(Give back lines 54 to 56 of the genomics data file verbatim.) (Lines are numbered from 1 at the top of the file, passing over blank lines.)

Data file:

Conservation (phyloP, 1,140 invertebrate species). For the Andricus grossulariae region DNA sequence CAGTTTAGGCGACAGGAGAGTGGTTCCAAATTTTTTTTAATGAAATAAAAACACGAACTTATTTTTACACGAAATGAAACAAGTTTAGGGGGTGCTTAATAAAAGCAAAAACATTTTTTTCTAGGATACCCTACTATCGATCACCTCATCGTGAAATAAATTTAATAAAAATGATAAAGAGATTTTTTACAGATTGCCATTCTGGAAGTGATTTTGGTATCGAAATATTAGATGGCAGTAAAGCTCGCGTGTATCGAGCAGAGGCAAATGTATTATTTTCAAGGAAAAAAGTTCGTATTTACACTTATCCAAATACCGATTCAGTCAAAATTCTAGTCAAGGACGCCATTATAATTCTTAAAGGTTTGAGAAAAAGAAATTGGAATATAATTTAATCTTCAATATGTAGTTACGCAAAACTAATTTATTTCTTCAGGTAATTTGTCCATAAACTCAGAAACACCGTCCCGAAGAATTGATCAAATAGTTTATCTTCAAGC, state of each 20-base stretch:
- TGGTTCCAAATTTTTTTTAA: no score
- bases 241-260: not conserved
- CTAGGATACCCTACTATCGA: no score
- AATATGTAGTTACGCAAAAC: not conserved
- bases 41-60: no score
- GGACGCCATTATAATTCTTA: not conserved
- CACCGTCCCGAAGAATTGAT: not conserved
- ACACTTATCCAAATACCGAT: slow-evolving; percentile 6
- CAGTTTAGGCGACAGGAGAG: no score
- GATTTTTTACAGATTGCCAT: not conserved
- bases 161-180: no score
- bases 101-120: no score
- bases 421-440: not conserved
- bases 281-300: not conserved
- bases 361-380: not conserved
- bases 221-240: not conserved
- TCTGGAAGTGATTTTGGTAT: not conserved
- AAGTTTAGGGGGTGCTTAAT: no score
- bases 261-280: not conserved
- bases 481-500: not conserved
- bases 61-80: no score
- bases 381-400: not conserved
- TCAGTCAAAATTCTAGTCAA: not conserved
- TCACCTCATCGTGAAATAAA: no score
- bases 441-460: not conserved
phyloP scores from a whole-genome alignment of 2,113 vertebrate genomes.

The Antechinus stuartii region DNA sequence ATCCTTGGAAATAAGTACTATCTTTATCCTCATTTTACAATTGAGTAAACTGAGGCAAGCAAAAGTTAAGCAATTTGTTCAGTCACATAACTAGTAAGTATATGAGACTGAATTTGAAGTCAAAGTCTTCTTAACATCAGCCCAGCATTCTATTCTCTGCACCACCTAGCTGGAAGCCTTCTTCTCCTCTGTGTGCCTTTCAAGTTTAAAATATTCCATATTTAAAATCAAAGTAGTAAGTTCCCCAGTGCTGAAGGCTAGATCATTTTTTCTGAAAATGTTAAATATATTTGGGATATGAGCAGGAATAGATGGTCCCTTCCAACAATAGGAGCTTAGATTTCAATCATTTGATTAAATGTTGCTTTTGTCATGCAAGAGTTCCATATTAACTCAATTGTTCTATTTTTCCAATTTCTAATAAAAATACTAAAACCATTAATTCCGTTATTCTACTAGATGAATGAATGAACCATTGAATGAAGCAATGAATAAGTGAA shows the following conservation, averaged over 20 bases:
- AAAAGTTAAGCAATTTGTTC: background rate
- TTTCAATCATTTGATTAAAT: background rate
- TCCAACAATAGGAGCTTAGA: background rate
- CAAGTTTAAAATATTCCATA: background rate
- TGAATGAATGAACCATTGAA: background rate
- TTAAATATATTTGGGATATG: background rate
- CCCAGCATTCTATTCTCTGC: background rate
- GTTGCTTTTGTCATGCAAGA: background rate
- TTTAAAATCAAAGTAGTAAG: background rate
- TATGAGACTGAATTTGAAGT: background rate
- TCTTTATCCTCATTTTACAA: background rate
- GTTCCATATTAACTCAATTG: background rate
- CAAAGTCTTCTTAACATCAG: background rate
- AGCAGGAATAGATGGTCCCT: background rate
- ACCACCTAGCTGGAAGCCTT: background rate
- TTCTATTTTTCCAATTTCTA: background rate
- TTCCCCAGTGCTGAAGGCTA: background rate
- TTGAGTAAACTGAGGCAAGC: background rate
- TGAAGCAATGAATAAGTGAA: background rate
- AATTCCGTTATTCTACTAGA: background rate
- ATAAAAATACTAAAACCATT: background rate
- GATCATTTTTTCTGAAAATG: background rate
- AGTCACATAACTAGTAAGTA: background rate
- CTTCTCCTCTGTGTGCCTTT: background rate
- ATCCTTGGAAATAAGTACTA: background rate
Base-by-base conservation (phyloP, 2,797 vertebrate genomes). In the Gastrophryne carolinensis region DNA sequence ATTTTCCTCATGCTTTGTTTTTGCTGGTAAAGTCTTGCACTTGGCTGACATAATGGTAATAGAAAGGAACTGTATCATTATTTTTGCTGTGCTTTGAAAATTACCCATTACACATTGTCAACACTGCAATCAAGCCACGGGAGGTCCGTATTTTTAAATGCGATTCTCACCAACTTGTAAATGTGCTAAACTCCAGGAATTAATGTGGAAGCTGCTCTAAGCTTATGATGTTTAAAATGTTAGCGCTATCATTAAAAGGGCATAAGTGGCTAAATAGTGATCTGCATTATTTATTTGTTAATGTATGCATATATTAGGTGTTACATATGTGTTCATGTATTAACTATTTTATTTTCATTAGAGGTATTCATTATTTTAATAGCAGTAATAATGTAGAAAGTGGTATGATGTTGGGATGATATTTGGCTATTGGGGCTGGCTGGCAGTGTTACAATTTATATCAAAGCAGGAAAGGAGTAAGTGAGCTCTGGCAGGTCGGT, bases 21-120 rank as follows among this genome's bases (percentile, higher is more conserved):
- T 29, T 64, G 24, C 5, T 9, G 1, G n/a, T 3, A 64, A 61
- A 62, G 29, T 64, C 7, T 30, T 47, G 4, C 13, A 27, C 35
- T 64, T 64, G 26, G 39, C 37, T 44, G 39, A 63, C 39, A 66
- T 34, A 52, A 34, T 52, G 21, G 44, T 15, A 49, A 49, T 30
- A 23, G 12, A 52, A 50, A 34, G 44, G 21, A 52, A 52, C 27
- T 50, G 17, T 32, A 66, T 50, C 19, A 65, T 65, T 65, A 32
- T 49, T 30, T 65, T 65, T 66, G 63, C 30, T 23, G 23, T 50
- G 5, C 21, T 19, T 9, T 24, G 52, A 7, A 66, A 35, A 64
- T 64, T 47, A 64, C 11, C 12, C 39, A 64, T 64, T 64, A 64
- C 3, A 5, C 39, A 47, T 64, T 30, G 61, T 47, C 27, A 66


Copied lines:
Base-by-base conservation (phyloP, 2,797 vertebrate genomes). In the Gastrophryne carolinensis region DNA sequence ATTTTCCTCATGCTTTGTTTTTGCTGGTAAAGTCTTGCACTTGGCTGACATAATGGTAATAGAAAGGAACTGTATCATTATTTTTGCTGTGCTTTGAAAATTACCCATTACACATTGTCAACACTGCAATCAAGCCACGGGAGGTCCGTATTTTTAAATGCGATTCTCACCAACTTGTAAATGTGCTAAACTCCAGGAATTAATGTGGAAGCTGCTCTAAGCTTATGATGTTTAAAATGTTAGCGCTATCATTAAAAGGGCATAAGTGGCTAAATAGTGATCTGCATTATTTATTTGTTAATGTATGCATATATTAGGTGTTACATATGTGTTCATGTATTAACTATTTTATTTTCATTAGAGGTATTCATTATTTTAATAGCAGTAATAATGTAGAAAGTGGTATGATGTTGGGATGATATTTGGCTATTGGGGCTGGCTGGCAGTGTTACAATTTATATCAAAGCAGGAAAGGAGTAAGTGAGCTCTGGCAGGTCGGT, bases 21-120 rank as follows among this genome's bases (percentile, higher is more conserved):
- T 29, T 64, G 24, C 5, T 9, G 1, G n/a, T 3, A 64, A 61
- A 62, G 29, T 64, C 7, T 30, T 47, G 4, C 13, A 27, C 35